Mean SCRs to CS+ and CS- were analyzed via analysis of variance (ANOVA) with the factors CS-type (CS+rem, CS+non. rem, CS-) x number of trials (e.g., 16 in fear acquisition), followed by Bonferroni-corrected post-hoc tests, using SPSS 22 (SPSS Inc. Chicago, Illinois, USA). Furthermore, the fear recovery indexes (SCR of first re-extinction trial minus SCR of last extinction learning trial) of the CS+rem with the CS+non. rem were compared to analyze potential differences between both CS+. In addition, we also investigated the first trial separately (SCR of the first trial of the CS+rem minus SCR of the first trial of the CS+non.rem), because Schiller et al. (2013) found the greatest differences between both CS+ in this trial. Finally, in line with other studies (Golkar et al., 2012; Schiller et al., 2010, 2013), we also conducted these analyses with the first interval response only (1-4 sec after CS onset) but results were comparable.

2.4. Magnetic resonance imaging

Subjects were scanned using a 1.5 T whole-body tomograph (Siemens Symphony with a quantum gradient system) with a standard head coil. 160 T1-weighted images (MPRage, 1 mm slice thickness) were acquired in sagittal orientation. Functional imaging consisted of 420 images in a T2*-weighted echo-planar imaging (EPI) sequence. For functional images, a T2*-weighted gradient EPI sequence was used with 25 slices covering the whole brain (slice thickness = 5 mm; 1 mm gap; descending slice procedure; TR = 2.5 sec; TE = 55 msec; flip angle = 90°; field of view = 192 x 192 mm; matrix size = 64 x 64). The orientation of the axial slices was paralleled to the orbitofrontal cortex-bone transition in order to minimize susceptibility artefacts in prefrontal areas. Prior to all statistical analyses, data were preprocessed as described previously (Klucken, Kruse et al., 2015).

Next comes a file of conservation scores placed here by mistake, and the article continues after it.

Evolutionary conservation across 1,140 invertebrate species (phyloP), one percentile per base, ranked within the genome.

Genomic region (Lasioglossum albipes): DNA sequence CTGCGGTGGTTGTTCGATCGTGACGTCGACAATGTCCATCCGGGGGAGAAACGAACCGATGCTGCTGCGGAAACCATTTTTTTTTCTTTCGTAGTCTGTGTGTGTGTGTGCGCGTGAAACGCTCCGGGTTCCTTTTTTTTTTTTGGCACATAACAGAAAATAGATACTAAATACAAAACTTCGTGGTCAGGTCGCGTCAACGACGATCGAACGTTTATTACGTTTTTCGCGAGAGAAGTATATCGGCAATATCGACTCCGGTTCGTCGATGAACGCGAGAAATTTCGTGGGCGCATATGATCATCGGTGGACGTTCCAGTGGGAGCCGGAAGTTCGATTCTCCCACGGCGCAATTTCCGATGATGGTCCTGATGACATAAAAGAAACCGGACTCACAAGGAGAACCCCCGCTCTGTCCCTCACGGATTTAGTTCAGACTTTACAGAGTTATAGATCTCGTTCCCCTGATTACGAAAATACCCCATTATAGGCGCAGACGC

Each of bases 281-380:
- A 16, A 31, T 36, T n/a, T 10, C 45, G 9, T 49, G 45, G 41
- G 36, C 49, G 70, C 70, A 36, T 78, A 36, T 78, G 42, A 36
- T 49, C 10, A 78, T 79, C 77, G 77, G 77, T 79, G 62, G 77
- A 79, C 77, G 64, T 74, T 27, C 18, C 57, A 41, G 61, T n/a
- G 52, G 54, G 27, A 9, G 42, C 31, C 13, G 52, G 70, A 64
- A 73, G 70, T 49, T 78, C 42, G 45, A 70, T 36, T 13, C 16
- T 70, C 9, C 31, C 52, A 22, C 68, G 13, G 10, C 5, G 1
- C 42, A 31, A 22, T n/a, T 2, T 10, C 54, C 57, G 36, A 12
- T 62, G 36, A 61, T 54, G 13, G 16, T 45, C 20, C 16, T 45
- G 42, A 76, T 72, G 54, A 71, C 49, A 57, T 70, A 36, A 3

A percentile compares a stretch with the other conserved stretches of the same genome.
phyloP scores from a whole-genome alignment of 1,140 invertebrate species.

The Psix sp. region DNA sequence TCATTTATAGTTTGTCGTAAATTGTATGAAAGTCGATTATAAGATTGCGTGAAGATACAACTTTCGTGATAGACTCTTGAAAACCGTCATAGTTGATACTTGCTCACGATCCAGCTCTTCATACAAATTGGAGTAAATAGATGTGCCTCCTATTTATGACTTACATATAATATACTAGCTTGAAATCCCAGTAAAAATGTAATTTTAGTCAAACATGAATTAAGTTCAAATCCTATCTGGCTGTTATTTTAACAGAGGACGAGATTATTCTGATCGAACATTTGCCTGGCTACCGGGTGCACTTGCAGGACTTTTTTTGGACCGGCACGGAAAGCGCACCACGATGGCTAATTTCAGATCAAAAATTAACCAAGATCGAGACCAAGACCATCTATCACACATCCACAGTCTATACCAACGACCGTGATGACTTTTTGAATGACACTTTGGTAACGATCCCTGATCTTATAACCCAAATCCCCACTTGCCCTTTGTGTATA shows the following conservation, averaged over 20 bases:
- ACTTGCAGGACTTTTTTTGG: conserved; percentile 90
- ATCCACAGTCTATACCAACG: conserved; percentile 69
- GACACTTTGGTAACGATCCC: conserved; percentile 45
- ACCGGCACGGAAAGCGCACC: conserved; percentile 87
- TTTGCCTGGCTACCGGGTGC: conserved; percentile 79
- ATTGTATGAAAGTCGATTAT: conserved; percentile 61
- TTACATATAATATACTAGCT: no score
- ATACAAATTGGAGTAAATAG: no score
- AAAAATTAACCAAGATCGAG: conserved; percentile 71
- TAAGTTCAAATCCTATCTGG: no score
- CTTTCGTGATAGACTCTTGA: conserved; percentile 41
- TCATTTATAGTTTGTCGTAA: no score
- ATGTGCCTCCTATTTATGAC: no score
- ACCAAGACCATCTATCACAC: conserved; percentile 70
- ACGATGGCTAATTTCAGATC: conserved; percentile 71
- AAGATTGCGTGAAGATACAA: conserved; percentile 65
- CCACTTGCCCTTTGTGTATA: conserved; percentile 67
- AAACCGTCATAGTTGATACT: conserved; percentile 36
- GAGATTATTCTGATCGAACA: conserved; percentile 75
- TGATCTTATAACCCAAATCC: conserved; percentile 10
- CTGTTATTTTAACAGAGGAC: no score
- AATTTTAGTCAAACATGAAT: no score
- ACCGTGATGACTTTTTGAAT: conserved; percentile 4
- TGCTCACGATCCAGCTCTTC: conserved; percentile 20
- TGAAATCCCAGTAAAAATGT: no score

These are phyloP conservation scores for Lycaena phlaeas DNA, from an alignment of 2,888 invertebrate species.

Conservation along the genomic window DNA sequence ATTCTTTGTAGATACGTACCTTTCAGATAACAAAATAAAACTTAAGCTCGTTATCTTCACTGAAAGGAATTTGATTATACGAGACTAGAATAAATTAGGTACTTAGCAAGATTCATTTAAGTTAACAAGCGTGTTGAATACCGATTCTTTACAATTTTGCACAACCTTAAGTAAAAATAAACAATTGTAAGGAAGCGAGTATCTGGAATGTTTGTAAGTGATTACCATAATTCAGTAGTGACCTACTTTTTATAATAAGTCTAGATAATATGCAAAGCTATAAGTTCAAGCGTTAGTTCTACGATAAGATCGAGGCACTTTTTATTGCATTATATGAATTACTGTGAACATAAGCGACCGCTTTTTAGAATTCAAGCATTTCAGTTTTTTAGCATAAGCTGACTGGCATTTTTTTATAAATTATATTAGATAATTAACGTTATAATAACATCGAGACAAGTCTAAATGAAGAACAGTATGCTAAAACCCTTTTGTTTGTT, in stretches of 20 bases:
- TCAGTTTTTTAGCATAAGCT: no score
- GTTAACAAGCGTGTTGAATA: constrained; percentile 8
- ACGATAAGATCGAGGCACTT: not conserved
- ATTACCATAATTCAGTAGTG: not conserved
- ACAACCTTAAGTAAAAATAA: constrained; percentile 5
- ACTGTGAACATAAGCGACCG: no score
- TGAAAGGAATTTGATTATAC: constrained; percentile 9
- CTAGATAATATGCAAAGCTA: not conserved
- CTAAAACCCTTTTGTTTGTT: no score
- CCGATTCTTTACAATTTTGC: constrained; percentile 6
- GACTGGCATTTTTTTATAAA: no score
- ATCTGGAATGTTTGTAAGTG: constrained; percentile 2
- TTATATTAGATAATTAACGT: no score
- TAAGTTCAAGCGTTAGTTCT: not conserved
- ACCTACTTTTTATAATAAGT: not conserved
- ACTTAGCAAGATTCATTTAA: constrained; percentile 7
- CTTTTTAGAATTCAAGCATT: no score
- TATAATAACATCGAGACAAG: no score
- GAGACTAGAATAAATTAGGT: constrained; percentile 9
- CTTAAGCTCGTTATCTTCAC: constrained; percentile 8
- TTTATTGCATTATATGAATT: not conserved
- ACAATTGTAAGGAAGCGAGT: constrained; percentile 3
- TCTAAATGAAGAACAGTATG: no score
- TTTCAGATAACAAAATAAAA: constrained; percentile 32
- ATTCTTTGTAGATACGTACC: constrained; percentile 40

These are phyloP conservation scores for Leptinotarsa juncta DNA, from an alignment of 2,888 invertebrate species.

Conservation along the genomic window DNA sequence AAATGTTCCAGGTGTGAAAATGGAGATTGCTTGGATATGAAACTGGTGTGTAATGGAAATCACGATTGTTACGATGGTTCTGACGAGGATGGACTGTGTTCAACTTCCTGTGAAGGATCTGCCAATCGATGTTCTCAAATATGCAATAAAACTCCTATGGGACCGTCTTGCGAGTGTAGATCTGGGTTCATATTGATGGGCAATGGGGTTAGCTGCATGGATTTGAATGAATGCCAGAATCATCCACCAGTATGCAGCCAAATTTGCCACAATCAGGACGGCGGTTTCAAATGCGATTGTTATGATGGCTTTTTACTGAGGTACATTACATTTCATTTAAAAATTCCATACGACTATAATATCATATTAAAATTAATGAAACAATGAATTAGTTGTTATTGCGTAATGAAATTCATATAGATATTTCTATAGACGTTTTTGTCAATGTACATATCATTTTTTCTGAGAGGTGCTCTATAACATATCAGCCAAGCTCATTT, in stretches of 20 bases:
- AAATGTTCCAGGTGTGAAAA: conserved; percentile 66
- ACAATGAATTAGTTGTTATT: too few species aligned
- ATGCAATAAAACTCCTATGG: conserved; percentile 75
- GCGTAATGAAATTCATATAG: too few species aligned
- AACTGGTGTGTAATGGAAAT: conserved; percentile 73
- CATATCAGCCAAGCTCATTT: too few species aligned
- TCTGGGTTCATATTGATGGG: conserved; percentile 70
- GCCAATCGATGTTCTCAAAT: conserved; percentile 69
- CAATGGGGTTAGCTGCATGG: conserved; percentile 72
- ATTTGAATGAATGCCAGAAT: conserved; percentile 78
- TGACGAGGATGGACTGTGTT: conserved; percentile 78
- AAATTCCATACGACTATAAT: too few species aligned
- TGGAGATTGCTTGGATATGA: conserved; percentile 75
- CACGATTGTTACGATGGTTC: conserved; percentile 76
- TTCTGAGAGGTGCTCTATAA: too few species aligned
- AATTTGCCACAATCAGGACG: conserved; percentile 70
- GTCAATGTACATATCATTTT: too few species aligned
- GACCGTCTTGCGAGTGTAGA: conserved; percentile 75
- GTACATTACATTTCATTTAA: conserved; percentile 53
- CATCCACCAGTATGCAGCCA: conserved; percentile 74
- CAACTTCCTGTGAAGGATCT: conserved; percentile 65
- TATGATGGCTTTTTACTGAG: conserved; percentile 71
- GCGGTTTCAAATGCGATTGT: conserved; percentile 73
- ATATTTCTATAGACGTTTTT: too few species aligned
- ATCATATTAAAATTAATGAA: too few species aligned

The functional data were analyzed using a random-effects general linear model. For each day, separate first level models were calculated. In line with Schiller et al. (2013), separate boxcar regressors (CS duration) for each CS were calculated for each model of extinction learning and both re-extinction sessions (24 h and 6-months after extinction learning) and were divided into an early (first half) and a late (second half) phase, because Schiller et al. (2013) showed the greatest differences in the early, but not the late phase during extinction learning and re-extinction. We also conducted an alternative model using a stick function, but results were comparable.

On the first day, regressors for the UCS and the non-UCS (time window corresponding to the UCS after the CS-) were also introduced in the model (maximum dependency between

CS+ and UCS < .20). The six movement parameters estimated in the preprocessing realignment step were entered into all first level models. The voxel-based time series was filtered with a high pass filter (time constant = 128 sec).

On the group level, a 3 (CS+rem, CS+non.rem, CS-) x 2 (early phase, late phase) ANOVA was computed in SPM8 to explore main effects of CS-type, phase, and CS-type by phase interaction effects. The threshold for whole-brain analyses (for extinction learning and re-extinction) was set to p < .001 and k > 10 to detect potential differences with a liberal criterion. We focused our region of interest (ROI) analyses on the amygdala and the vmPFC, because (1) both of these structures are crucially involved in fear acquisition, extinction learning, and re-extinction; and (2) previous studies found significant differences between CS+rem and CS+

non-rem

in these two

structures only (Agren, Engman et al., 2012; Schiller et al., 2013). ROI analyses were performed with a threshold of p < .05 (family-wise-error; FWE-corrected) and k > 5. The amygdala mask was taken from the "Harvard Oxford cortical and subcortical structural atlases" provided by the Harvard Center for Morphometric Analysis. The vmPFC mask was created with MARINA (Walter et al., 2003) and has been used in previous studies (e.g., Hermann, Keck, & Stark, 2014; Klucken, Schweckendiek et al., 2015; Klucken, Schweckendiek, Merz, Vaitl, & Stark, 2013).